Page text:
Nutrition News Overload–Guidelines on What Not To Believe …Or Vice Versa

Regular readers know that NBN is constantly writing with great distress about poor reporting on supplements and the studies associated with them. It’s like asking your 78-year-old mother what she thinks about the latest I-Pod. She doesn’t know, doesn’t care and doesn’t want to. But reporters should do better, don’t you think.

Well lately some of our friends have told us that their head have been spinning like Linda Blair in The Exorcist. And we have to admit even though we’re nutrition savvy the recent flood of news stories touting the benefits of everything from chocolate, green tea, coffee beans, olive leaf and even ketchup made us step away from the computer to stare out the window while sipping a glass of very fine bourbon. (Knob Creek, to be precise).

That said here are some simple guidelines to remember the next time you read a story touting that something helps prevent cancer, depression or mood swings during PMS. Vitamin and nutritional science is a very young field. Discoveries are happening all the time. The actual impact of these discoveries is often unknown. In other words pretend you’re Galileo and you’ve just discovered these shiny bright objects in the sky. WOW. They’re significant for sure. The meaning of them is uncertain and unfolding every day.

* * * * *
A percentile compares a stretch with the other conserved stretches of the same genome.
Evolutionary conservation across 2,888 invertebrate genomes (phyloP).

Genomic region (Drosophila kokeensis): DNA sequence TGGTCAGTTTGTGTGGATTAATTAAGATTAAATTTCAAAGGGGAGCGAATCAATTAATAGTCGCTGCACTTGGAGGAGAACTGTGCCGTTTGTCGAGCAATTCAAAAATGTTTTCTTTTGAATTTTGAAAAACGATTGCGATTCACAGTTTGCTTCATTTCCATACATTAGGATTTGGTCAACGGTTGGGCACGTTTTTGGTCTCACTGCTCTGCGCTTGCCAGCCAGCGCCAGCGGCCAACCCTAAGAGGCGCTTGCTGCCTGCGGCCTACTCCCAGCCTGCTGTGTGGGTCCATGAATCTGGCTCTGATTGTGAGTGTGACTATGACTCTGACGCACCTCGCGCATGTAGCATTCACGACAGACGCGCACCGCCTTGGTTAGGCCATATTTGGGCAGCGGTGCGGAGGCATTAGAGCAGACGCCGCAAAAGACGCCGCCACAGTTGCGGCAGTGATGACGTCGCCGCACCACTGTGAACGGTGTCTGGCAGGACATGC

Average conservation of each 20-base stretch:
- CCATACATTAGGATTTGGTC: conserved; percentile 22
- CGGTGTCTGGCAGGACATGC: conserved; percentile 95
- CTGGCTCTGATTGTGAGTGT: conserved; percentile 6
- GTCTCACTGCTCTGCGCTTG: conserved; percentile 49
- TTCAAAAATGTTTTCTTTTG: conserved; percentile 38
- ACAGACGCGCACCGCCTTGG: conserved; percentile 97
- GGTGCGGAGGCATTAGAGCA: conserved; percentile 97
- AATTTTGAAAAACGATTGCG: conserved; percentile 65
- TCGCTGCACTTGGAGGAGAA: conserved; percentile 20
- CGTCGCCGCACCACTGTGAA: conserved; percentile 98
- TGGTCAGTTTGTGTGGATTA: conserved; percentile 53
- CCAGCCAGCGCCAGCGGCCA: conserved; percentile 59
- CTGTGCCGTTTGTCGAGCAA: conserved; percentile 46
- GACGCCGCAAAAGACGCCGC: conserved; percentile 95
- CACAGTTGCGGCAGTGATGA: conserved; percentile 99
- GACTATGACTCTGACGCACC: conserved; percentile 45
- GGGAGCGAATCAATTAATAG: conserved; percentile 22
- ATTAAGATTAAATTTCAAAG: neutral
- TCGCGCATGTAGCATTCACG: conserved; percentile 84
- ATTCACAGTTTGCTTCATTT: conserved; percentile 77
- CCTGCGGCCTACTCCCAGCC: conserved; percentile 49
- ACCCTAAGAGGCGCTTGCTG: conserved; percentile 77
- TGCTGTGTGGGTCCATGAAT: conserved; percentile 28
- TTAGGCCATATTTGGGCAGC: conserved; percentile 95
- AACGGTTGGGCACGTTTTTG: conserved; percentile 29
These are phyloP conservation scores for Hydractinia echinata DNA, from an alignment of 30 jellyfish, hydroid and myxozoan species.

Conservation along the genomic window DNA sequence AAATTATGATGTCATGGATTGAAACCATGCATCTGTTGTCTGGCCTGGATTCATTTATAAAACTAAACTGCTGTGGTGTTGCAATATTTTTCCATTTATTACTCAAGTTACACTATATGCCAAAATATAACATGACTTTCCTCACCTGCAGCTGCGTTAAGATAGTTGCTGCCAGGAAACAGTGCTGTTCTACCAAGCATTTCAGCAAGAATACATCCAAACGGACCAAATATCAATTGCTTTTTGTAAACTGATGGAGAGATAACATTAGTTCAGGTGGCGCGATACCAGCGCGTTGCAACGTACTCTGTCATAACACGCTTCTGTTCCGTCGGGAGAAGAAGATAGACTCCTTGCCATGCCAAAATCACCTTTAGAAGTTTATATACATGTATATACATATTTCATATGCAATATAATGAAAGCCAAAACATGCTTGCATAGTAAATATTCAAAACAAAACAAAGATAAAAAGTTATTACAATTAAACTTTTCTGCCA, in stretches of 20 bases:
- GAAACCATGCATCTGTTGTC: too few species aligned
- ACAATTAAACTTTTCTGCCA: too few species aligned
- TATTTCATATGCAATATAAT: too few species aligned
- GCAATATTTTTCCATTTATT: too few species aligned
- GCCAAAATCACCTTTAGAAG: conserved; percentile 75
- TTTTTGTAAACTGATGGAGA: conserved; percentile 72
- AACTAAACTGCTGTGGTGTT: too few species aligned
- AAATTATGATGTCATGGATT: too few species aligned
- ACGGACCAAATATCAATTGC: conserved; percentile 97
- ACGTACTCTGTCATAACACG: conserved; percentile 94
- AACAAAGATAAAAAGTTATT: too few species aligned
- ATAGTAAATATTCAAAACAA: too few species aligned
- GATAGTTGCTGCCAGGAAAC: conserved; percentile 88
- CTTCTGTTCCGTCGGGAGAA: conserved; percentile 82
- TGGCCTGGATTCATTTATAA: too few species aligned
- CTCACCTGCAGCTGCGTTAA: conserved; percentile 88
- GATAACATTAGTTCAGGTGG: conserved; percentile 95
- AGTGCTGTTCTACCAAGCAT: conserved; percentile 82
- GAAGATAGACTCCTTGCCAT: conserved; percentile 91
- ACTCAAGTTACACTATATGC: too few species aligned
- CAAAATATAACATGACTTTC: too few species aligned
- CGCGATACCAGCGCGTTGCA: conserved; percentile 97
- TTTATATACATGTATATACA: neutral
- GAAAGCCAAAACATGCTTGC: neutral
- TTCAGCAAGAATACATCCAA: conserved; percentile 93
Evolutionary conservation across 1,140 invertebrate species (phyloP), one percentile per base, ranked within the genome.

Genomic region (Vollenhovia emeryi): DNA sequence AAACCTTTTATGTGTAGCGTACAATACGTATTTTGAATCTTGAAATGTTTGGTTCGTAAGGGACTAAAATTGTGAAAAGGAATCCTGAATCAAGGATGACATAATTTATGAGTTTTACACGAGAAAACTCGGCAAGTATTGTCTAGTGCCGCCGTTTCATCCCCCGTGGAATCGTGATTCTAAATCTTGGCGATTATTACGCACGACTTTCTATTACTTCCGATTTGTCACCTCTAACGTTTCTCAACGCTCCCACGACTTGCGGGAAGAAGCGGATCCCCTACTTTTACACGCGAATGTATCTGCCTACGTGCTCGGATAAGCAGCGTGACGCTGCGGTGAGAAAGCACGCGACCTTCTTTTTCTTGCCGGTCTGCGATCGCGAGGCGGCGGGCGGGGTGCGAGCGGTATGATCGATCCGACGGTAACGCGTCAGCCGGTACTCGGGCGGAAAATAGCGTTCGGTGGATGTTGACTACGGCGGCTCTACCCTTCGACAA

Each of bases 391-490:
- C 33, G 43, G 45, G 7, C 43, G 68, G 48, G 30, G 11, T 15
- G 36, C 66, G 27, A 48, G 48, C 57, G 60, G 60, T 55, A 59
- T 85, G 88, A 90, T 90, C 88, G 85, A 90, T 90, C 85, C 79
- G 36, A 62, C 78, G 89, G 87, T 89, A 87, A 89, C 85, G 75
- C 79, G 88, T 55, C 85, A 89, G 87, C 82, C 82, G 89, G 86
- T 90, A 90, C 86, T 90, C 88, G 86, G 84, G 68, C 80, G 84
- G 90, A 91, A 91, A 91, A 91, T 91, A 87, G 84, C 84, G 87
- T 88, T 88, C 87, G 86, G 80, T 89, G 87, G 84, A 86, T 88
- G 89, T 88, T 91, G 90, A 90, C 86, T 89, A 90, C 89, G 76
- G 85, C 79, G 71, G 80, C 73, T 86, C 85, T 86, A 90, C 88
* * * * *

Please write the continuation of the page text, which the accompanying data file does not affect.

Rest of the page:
And one more thing: Don’t believe everything you read. For example, a recent study touting the benefits of chocolate paid for by the candy giants from Hershey, Pennsylvania might not be reason to add chocolate bars to your vitamin regimen. Remember that research is simply testing a hypothesis. Research from today sometimes remains true over time, while others, well; lets just say that tests showed that the Titanic was unsinkable.

So keep healthy, and don’t believe everything you read, unless of course you’re reading it here. Okay, that isn’t true either.


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